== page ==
John Kerry in a press conference last week repeated his accusation that Gen. Eric Shinseki was "forced out" as U.S. Army chief of staff because he wanted more troops for Iraq. The trouble is that the Democratic presidential nominee was spreading an urban myth. The bigger trouble is that it was no isolated incident.
Sen. Kerry last week also said the Bush administration may push reinstatement of the military draft, when in fact that idea comes only from anti-war Democrats. At the same time, he said retired Gen. Tommy Franks complained that Iraq was draining troops from Afghanistan, when the truth is he never did. Over a week earlier, Kerry blamed Bush for higher Medicare premiums when in fact they are mandated by law (one that Kerry voted for).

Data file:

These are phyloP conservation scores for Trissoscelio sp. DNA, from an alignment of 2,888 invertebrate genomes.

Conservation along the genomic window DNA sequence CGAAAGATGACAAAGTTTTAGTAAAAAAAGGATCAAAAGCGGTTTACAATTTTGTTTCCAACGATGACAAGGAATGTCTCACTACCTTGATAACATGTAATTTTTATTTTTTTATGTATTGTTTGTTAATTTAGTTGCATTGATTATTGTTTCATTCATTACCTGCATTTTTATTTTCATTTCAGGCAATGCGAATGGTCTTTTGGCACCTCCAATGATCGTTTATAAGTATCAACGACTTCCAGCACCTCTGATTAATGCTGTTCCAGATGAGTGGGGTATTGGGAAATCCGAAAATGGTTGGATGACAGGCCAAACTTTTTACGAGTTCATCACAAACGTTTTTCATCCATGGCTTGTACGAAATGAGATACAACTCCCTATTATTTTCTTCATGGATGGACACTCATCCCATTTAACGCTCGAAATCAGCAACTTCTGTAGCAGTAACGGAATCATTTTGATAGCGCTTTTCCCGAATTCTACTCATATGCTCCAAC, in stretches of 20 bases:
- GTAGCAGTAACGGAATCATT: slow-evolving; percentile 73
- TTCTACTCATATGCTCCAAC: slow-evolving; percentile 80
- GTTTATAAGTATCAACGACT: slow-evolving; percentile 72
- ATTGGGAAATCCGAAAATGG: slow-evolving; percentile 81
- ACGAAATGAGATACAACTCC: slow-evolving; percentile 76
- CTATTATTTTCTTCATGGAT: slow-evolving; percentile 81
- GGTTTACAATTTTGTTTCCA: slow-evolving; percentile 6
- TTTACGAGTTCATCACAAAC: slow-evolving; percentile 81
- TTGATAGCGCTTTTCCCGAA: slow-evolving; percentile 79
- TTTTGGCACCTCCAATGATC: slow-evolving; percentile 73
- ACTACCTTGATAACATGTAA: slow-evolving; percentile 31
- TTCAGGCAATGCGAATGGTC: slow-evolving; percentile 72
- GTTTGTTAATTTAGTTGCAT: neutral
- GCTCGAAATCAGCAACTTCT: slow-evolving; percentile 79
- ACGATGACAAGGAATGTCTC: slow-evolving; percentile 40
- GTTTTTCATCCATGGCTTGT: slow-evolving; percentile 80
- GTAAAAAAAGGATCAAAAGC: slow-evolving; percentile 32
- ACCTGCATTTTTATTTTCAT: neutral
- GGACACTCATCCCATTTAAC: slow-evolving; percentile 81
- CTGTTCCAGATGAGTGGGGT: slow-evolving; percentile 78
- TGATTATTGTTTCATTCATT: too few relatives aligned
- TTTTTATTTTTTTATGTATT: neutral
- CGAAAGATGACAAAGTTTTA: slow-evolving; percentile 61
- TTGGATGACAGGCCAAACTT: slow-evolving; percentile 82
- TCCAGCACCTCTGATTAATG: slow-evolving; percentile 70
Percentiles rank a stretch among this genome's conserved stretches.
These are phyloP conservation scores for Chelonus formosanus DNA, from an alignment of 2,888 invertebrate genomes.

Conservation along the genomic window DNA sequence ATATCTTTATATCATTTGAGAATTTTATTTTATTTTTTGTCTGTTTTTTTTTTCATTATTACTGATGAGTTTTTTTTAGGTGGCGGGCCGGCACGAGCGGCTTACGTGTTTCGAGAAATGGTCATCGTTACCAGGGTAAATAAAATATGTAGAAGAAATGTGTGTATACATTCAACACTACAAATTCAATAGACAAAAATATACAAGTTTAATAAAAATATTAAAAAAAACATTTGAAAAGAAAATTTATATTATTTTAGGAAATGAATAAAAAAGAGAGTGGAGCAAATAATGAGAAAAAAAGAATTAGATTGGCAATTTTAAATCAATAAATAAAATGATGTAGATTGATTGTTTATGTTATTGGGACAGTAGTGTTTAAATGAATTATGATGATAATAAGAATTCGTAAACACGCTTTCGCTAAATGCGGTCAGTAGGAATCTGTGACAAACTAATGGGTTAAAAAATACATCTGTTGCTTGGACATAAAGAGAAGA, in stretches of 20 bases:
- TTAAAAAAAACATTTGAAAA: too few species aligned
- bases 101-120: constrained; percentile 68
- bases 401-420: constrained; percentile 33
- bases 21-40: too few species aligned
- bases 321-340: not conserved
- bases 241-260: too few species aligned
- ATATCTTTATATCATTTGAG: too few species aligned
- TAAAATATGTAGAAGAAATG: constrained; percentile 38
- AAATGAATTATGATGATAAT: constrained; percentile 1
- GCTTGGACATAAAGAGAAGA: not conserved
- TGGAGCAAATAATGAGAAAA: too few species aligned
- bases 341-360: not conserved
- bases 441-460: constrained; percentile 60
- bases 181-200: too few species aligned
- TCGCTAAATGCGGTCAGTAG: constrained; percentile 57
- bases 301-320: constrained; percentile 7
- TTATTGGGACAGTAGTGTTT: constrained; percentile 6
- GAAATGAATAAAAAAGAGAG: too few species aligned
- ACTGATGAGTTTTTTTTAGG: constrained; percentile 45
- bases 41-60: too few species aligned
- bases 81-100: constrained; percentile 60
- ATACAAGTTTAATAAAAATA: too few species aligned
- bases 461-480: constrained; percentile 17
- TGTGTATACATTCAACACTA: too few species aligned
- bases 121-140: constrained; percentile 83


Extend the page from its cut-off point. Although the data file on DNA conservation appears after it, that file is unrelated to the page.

Exaggeration is a familiar political staple, but presidential candidates usually are held to a higher standard. Kerry's recent descent into myth making may reflect the campaign's anxiety in the final weeks. The immediate questions are whether he will engage in misstatements during Thursday's first presidential debate, and whether he will be challenged if he does.
Kerry is voicing inaccurate statements that have been repeated so often on the Internet, on radio talk shows and by campaign surrogates that they have come to be regarded as the truth -- for example, the explanation for how Eric Shinseki's long and distinguished military career ended.
Thursday, September 30, 2004
Robert Novak nails Kerry. Kerry is so desperate now that he is spreading lies. It seems to be the only hope he has.
Posted by Betsy Newmark at 5:51 AM